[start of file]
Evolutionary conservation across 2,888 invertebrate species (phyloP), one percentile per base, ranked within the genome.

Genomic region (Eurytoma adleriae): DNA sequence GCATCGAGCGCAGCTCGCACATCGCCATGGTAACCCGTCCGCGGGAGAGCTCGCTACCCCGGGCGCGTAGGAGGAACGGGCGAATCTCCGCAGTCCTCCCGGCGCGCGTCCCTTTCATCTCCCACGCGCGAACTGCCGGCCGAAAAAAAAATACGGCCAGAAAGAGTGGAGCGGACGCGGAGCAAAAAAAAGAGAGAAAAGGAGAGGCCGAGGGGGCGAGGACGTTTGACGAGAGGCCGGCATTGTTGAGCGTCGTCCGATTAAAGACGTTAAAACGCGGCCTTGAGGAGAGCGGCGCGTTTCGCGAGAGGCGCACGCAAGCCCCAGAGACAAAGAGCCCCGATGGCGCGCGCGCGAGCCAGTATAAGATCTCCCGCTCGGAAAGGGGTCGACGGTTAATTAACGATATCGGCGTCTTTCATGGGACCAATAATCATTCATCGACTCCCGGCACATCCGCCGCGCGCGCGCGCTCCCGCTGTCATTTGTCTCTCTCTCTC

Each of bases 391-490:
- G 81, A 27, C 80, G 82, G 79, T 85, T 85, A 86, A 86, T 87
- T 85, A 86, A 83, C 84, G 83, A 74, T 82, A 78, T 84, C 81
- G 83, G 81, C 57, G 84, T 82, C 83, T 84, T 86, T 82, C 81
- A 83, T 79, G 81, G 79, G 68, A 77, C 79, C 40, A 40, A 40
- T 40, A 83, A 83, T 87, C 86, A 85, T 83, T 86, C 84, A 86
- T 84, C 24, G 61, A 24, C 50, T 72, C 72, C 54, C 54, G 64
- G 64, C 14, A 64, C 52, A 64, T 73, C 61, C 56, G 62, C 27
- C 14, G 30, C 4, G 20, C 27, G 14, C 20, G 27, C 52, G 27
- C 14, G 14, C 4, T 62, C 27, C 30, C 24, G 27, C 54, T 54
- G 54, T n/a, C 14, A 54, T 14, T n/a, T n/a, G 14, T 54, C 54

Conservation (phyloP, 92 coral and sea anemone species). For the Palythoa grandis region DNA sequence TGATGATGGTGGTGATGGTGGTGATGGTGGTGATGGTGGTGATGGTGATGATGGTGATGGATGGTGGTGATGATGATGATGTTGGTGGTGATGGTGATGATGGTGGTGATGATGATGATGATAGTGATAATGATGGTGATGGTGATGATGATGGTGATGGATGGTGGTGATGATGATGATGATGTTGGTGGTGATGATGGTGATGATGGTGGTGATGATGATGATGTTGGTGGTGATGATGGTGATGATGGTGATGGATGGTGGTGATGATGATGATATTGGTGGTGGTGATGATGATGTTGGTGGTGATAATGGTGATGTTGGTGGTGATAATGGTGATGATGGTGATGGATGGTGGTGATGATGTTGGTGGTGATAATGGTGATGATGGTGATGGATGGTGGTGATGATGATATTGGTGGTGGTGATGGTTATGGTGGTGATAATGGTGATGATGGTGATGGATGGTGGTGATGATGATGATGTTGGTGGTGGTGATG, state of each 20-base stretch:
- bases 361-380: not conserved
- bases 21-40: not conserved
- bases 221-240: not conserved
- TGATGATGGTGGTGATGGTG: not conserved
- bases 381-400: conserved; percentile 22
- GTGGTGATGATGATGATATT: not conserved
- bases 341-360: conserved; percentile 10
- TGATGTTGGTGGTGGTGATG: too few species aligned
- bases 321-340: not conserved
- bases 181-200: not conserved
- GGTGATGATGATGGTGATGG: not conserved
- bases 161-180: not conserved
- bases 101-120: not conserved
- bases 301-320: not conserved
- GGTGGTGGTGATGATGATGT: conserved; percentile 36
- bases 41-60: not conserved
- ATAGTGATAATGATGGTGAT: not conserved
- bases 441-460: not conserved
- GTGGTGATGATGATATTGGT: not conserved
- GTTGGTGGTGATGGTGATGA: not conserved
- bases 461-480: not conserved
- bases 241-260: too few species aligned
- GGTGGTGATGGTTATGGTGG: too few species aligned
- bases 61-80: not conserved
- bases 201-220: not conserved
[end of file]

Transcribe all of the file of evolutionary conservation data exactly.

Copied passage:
Evolutionary conservation across 2,888 invertebrate species (phyloP), one percentile per base, ranked within the genome.

Genomic region (Eurytoma adleriae): DNA sequence GCATCGAGCGCAGCTCGCACATCGCCATGGTAACCCGTCCGCGGGAGAGCTCGCTACCCCGGGCGCGTAGGAGGAACGGGCGAATCTCCGCAGTCCTCCCGGCGCGCGTCCCTTTCATCTCCCACGCGCGAACTGCCGGCCGAAAAAAAAATACGGCCAGAAAGAGTGGAGCGGACGCGGAGCAAAAAAAAGAGAGAAAAGGAGAGGCCGAGGGGGCGAGGACGTTTGACGAGAGGCCGGCATTGTTGAGCGTCGTCCGATTAAAGACGTTAAAACGCGGCCTTGAGGAGAGCGGCGCGTTTCGCGAGAGGCGCACGCAAGCCCCAGAGACAAAGAGCCCCGATGGCGCGCGCGCGAGCCAGTATAAGATCTCCCGCTCGGAAAGGGGTCGACGGTTAATTAACGATATCGGCGTCTTTCATGGGACCAATAATCATTCATCGACTCCCGGCACATCCGCCGCGCGCGCGCGCTCCCGCTGTCATTTGTCTCTCTCTCTC

Each of bases 391-490:
- G 81, A 27, C 80, G 82, G 79, T 85, T 85, A 86, A 86, T 87
- T 85, A 86, A 83, C 84, G 83, A 74, T 82, A 78, T 84, C 81
- G 83, G 81, C 57, G 84, T 82, C 83, T 84, T 86, T 82, C 81
- A 83, T 79, G 81, G 79, G 68, A 77, C 79, C 40, A 40, A 40
- T 40, A 83, A 83, T 87, C 86, A 85, T 83, T 86, C 84, A 86
- T 84, C 24, G 61, A 24, C 50, T 72, C 72, C 54, C 54, G 64
- G 64, C 14, A 64, C 52, A 64, T 73, C 61, C 56, G 62, C 27
- C 14, G 30, C 4, G 20, C 27, G 14, C 20, G 27, C 52, G 27
- C 14, G 14, C 4, T 62, C 27, C 30, C 24, G 27, C 54, T 54
- G 54, T n/a, C 14, A 54, T 14, T n/a, T n/a, G 14, T 54, C 54

Conservation (phyloP, 92 coral and sea anemone species). For the Palythoa grandis region DNA sequence TGATGATGGTGGTGATGGTGGTGATGGTGGTGATGGTGGTGATGGTGATGATGGTGATGGATGGTGGTGATGATGATGATGTTGGTGGTGATGGTGATGATGGTGGTGATGATGATGATGATAGTGATAATGATGGTGATGGTGATGATGATGGTGATGGATGGTGGTGATGATGATGATGATGTTGGTGGTGATGATGGTGATGATGGTGGTGATGATGATGATGTTGGTGGTGATGATGGTGATGATGGTGATGGATGGTGGTGATGATGATGATATTGGTGGTGGTGATGATGATGTTGGTGGTGATAATGGTGATGTTGGTGGTGATAATGGTGATGATGGTGATGGATGGTGGTGATGATGTTGGTGGTGATAATGGTGATGATGGTGATGGATGGTGGTGATGATGATATTGGTGGTGGTGATGGTTATGGTGGTGATAATGGTGATGATGGTGATGGATGGTGGTGATGATGATGATGTTGGTGGTGGTGATG, state of each 20-base stretch:
- bases 361-380: not conserved
- bases 21-40: not conserved
- bases 221-240: not conserved
- TGATGATGGTGGTGATGGTG: not conserved
- bases 381-400: conserved; percentile 22
- GTGGTGATGATGATGATATT: not conserved
- bases 341-360: conserved; percentile 10
- TGATGTTGGTGGTGGTGATG: too few species aligned
- bases 321-340: not conserved
- bases 181-200: not conserved
- GGTGATGATGATGGTGATGG: not conserved
- bases 161-180: not conserved
- bases 101-120: not conserved
- bases 301-320: not conserved
- GGTGGTGGTGATGATGATGT: conserved; percentile 36
- bases 41-60: not conserved
- ATAGTGATAATGATGGTGAT: not conserved
- bases 441-460: not conserved
- GTGGTGATGATGATATTGGT: not conserved
- GTTGGTGGTGATGGTGATGA: not conserved
- bases 461-480: not conserved
- bases 241-260: too few species aligned
- GGTGGTGATGGTTATGGTGG: too few species aligned
- bases 61-80: not conserved
- bases 201-220: not conserved